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Caplan: The case against care for those who are brain dead
Arthur Caplan   Jan 10, 2014  

Thirteen-year-old Jahi McMath died on Dec. 12 at Children’s Hospital & Research Center Oakland. Yet about a month later, Jahi is still on a ventilator because her parents refuse to accept her death. Aided by a misguided legal decision, she has been moved to another facility to be kept on artificial life support, which makes no medical or moral sense. What’s being done to her corpse is wrong, but a bigger issue is the threat her case poses to the rational and moral use of health care resources.

Photo credit: AP | Dede Logan of Oakland, Calif., decorates a poster in support of Jahi McMath in front of Children's Hospital Oakland. (Dec. 23, 2013)

Her parents had taken her to the Oakland facility for surgery to remove her tonsils to help her sleep apnea, a condition that disrupts sleep. Things went tragically wrong, although exactly how is not known. Her parents hired a lawyer and won a court order to keep Jahi on artificial life support.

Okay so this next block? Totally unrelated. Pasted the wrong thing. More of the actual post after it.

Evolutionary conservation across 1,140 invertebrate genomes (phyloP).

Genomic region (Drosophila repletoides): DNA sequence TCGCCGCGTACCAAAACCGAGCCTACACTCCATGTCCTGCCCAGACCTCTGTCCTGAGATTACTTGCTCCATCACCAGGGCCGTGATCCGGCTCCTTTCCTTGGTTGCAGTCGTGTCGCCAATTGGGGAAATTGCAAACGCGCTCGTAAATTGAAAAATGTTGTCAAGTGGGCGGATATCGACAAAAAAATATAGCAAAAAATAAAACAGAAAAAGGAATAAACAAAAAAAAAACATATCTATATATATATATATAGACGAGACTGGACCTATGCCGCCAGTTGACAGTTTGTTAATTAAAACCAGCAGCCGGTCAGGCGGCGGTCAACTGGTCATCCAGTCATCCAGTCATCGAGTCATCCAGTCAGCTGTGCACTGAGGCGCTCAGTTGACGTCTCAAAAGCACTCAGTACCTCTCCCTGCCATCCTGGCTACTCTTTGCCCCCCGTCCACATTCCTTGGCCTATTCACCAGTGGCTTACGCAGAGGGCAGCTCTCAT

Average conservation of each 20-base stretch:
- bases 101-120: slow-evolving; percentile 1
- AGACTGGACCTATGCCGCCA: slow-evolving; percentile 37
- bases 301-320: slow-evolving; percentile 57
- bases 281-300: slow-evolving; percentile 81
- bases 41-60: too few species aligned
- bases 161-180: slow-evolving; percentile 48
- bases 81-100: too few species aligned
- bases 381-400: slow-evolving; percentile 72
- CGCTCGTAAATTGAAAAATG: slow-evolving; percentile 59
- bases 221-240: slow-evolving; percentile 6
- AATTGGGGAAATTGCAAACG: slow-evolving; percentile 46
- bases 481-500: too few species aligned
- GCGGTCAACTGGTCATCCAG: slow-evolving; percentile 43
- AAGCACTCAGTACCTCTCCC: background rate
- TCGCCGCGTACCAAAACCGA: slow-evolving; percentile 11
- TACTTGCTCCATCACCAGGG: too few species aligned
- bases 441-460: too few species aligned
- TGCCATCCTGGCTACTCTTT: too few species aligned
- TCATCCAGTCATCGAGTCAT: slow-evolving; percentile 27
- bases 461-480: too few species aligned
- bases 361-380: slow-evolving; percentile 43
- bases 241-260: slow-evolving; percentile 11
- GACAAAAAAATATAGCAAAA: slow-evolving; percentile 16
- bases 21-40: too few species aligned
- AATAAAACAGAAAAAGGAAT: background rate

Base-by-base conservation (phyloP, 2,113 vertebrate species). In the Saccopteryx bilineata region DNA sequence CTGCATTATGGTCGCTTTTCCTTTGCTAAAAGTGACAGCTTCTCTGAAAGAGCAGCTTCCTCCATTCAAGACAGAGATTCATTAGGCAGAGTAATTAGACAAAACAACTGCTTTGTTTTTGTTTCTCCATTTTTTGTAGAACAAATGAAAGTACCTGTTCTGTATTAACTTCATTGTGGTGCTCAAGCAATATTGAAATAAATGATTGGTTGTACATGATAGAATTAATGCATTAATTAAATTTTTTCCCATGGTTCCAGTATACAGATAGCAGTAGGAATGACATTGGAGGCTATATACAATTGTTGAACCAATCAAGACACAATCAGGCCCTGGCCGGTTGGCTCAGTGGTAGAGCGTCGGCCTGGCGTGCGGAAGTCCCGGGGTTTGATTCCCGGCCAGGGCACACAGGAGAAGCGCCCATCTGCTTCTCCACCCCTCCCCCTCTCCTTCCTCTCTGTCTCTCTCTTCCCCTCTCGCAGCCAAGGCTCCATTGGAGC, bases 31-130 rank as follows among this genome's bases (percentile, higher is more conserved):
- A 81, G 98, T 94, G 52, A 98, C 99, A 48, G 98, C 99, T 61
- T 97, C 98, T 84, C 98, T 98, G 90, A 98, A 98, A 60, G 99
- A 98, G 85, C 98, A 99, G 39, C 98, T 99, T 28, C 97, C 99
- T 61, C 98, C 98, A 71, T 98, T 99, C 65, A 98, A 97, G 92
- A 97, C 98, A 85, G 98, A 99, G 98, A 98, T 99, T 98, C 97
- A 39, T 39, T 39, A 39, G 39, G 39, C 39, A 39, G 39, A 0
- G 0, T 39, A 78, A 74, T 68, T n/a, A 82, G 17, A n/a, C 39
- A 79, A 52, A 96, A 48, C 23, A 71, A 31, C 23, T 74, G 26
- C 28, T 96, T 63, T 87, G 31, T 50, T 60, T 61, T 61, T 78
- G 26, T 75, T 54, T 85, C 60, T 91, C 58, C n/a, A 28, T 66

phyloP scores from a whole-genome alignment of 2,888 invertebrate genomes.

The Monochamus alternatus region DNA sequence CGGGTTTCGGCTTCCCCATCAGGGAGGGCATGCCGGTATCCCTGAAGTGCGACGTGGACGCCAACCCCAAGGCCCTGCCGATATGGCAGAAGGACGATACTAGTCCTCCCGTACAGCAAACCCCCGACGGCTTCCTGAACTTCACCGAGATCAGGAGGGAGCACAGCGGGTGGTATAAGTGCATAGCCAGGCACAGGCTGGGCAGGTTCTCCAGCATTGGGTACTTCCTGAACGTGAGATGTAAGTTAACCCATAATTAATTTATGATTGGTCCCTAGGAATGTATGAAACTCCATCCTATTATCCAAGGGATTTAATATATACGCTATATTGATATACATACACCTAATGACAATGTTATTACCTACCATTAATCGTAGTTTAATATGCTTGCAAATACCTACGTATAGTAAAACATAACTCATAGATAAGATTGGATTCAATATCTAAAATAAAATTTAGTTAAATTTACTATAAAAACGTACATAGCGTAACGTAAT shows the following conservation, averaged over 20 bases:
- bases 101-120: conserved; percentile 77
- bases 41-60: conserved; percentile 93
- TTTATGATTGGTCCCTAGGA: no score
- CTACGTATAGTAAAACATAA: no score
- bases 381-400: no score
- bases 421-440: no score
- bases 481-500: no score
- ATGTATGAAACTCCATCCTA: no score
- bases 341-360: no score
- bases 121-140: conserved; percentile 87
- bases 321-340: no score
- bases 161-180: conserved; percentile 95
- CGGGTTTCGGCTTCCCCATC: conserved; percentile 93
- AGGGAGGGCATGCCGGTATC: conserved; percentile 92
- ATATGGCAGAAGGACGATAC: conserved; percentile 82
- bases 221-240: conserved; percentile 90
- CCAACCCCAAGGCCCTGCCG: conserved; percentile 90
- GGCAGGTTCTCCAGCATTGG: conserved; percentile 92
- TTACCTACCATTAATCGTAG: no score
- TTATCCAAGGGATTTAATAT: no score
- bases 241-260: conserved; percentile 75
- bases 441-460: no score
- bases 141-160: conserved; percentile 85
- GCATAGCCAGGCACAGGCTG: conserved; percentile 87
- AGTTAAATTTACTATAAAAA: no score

Jahi suffered complications post-surgery, including a heart attack and hemorrhaging of her brain. Experts in neurology could not find any sign of brain activity. They knew with certainty that she was brain dead.

To keep Jahi's body on machines is ethically wrong because definitive brain death is death and maintaining a corpse by artificial means is only slowing the inevitable decay and collapse of bodily remains.

Jahi's case is different from that of a pregnant woman in Texas whose husband said was diagnosed as brain dead by a hospital. That hospital denied the husband's request to take her off life support because it says a state law bars it from following a family directive when there's a pregnancy. In Jahi's case, keeping her on a ventilator amounts to desecration of a body.

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Arthur L. Caplan, Ph.D., is the Drs. William F and Virginia Connolly Mitty Professor and head of the Division of Bioethics at New York University Langone Medical Center in New York City.

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